Carmelo Anthony of the New York Knicks reacts in the...

Carmelo Anthony of the New York Knicks reacts in the second half against the Miami Heat in Game 4. (May 6, 2012) Credit: Getty Images

WASHINGTON -- If Carmelo Anthony had his wish, Jeremy Lin would be sporting a Knicks uniform again in the fall.

Anthony wants to see Lin wowing crowds at the Garden again, and he said he believes the point guard and Knicks owner James Dolan would like to make it happen if at all possible.

Whether that's the case won't be known officially until 11:59 p.m. Tuesday, when the Knicks face a hard deadline to match the Rockets' three-year, $25.1-million offer sheet.

"I hope we get it done, man," the Knicks forward said Monday night after Team USA's 80-69 win over Brazil at the Verizon Center, the team's final tuneup in the United States before heading overseas Tuesday to continue preparations for the Olympics later this month.

"I would love to see him back, honestly. I would definitely love to see him back. But knowing the business of basketball, it's a tough situation, kind of for both of our sides. With Jeremy, I know he definitely wants to be back in New York and Dolan definitely wants him back. So it's just a matter of figuring it out."

Anthony had taken it from all angles for nearly 36 hours, getting bombarded by people who believed he was out of line Sunday when he termed the offer sheet Houston threw at Jeremy Lin "ridiculous."

Anthony was referring to the third year of Lin's offer -- the $14.89-million "poison pill." Given the Knicks' current commitment to more than $70 million in salary in 2014-15, it's not exactly ideal for their future salary-cap situation.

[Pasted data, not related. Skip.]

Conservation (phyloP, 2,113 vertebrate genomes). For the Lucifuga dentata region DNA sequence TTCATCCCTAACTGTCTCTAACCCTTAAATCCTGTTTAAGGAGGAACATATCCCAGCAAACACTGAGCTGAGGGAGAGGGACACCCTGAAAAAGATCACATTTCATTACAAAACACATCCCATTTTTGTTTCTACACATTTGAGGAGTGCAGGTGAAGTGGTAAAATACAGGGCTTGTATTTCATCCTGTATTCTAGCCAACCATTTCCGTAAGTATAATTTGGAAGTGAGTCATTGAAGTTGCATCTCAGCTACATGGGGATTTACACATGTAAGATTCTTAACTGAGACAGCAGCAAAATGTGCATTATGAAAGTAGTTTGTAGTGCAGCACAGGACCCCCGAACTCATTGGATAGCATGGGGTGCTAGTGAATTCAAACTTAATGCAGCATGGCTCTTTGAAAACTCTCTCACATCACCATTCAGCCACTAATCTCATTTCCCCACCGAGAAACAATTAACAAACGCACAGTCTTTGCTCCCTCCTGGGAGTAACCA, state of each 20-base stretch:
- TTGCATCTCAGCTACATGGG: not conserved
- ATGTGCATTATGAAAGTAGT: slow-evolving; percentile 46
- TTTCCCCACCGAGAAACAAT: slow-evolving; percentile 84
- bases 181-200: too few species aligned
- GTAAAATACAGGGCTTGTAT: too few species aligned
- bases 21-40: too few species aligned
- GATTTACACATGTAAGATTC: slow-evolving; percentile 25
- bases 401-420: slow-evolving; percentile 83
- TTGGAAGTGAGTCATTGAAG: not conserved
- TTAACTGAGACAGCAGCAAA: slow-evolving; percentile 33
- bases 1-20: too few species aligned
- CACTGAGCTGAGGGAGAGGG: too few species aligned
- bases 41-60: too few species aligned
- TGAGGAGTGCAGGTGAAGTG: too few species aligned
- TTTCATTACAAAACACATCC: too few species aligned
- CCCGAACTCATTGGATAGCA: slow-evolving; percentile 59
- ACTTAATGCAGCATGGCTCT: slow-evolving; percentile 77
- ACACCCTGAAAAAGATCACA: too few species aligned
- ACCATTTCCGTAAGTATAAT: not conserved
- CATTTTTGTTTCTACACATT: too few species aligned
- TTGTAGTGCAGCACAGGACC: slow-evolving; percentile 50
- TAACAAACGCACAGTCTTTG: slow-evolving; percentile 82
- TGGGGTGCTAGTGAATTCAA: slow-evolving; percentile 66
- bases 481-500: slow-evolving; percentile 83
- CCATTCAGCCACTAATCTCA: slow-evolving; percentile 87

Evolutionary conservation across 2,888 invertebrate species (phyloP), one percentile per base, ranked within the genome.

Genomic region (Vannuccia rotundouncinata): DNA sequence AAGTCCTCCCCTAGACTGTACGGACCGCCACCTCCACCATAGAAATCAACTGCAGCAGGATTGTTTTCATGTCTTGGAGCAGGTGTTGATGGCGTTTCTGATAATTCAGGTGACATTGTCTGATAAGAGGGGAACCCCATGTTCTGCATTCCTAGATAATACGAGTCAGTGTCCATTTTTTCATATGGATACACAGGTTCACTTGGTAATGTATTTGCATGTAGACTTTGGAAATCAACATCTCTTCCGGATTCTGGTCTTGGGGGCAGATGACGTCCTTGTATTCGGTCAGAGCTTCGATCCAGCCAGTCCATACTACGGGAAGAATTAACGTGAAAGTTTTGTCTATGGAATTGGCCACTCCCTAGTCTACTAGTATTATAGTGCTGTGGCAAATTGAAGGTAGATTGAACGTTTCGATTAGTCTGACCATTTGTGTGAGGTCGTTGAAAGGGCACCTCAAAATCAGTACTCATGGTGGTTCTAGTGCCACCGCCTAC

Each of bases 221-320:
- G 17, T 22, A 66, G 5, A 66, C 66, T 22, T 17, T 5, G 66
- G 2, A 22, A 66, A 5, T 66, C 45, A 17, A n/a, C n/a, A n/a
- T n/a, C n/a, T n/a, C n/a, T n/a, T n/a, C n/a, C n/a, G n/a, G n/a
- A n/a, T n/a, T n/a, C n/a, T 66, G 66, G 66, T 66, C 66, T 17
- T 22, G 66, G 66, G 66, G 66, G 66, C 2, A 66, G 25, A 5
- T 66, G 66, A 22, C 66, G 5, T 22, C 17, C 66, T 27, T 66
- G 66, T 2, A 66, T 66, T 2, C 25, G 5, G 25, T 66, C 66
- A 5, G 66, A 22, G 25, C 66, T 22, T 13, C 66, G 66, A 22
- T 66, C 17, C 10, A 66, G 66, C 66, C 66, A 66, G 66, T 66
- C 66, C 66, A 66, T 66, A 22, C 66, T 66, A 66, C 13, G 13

So Anthony had more than enough time to reflect on the brushfire he caused, but he isn't about to backtrack one bit. He also isn't the least bit bothered by the seemingly nonstop criticism he's received since blasting the Rockets for putting a monkey wrench in Lin's deal.

"I always get backlash. It's nothing new," Anthony said. "It is what it is. It was ridiculous for them to do what they did, as far as throwing that out there and making it tougher on us to sign him back. That's why it's called free agency, though."

Anthony doesn't seem overly bothered by the notion that's floating out there among fans, a perception that he doesn't like Lin for some reason. He has no clue why some think that's the case.

"I don't know," Anthony said. "I can't worry about that. Ask Lin. He'll tell you what a good relationship we have."

The Dolan family owns controlling interests in the Knicks, Madison Square Garden and Cablevision. Cablevision owns Newsday.


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